What is it? A deckbuilder, where you change your cards instead of adding and removing them
The deets: 2-4 players, 45-60min
Designer: John D. Clair
Ever since Dominion came out about four hundred years ago in 2008, deckbuilding has been all the rage. From a slew of new takes on the genre to ride the hype wave, to ripoffs trying to cash in on a generic formula, to different games incorporating deckbuilding as a mechanism, deckbuilding seems like one of the hottest buzzwords in the industry.
Mystical Vale takes a stab at the style by creating a new way of building your deck. Instead of buying new cards to make your deck more awesome, you start with a junky deck filled with blank cards, and buy new abilities to modify those cards directly.
Each card has three “slots” that abilities can be added to, and each card addition you buy is a transparent card in which one of the slots has printed art and icons. You slide this transparent card into a sleeve, and up to three of them can be seen. You’re not allowed to add a new ability that overlaps an old one. But, you can try to plan ahead and mix and match your fancy new abilities to maximize your card strength. You can also try to spread the abilities more thinly so you always get at least something, but you probably want to save at least a few empty cards for the good stuff you get later on.
Like most deckbuilding games, you’ve got your basic currency, and some special abilities. Some of the cards are worth points, or give you point tokens every time you play them. And some of them have special icons that you can spend to purchase from a different set of cards that provides a permanent face-up ability.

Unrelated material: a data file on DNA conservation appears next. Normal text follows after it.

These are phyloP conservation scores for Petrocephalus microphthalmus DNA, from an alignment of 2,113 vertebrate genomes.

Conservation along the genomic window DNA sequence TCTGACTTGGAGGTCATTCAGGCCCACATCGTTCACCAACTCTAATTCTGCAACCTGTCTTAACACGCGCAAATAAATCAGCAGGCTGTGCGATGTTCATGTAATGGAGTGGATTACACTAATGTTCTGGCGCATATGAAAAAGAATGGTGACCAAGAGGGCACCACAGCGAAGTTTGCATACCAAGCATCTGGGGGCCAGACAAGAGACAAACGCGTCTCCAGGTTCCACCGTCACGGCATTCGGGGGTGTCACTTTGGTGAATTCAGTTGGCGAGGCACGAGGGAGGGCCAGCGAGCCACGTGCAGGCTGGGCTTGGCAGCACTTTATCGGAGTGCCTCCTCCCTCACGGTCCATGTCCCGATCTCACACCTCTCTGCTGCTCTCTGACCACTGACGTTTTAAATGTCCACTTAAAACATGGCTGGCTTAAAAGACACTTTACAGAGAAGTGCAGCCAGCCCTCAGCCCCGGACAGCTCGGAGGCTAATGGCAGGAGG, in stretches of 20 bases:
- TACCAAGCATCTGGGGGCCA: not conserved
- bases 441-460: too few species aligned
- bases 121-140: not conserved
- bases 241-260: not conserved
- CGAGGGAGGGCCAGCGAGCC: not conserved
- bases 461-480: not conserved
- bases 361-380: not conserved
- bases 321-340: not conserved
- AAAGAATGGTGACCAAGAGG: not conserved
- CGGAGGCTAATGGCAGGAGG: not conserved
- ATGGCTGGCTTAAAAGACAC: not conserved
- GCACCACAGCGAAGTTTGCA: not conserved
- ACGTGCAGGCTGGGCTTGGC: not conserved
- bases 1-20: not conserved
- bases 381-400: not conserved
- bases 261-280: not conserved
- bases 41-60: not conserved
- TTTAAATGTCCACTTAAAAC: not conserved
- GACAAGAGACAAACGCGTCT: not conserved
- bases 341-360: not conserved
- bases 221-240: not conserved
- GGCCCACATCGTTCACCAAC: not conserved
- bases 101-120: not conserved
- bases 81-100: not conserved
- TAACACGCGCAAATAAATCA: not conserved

These cards also have Curse icons, which are involved in the unique turn structure. Rather than having a set number of cards to draw each turn, you draw until you reveal 3 curses. Then, you can choose to push your luck and draw additional cards as many times as you wish, but as soon as you reveal a 4th curse, you bust. If you bust you lose out on your turn entirely. Many of the card upgrades you can get don’t have curses on them, so you have potential for some sweet turns with low risk of busting. But, some of them do – especially the ones with the most desirable bonuses – so you’ve got to keep an eye on that.
There is some concern about the fiddlyness of sliding cards in and out of the sleeves, especially when it’s time to put the game away.
I don’t think it’ll catch on as much as Dominion did, but there is a certain charm to creating your own cards over the course of the game. It gives you a chance to discover new combinations and refine your skills (I definitely put some bad combinations together in my demo. But, I also landed some pretty sweet ones, so there’s that), and your cards will be completely different than the other players’.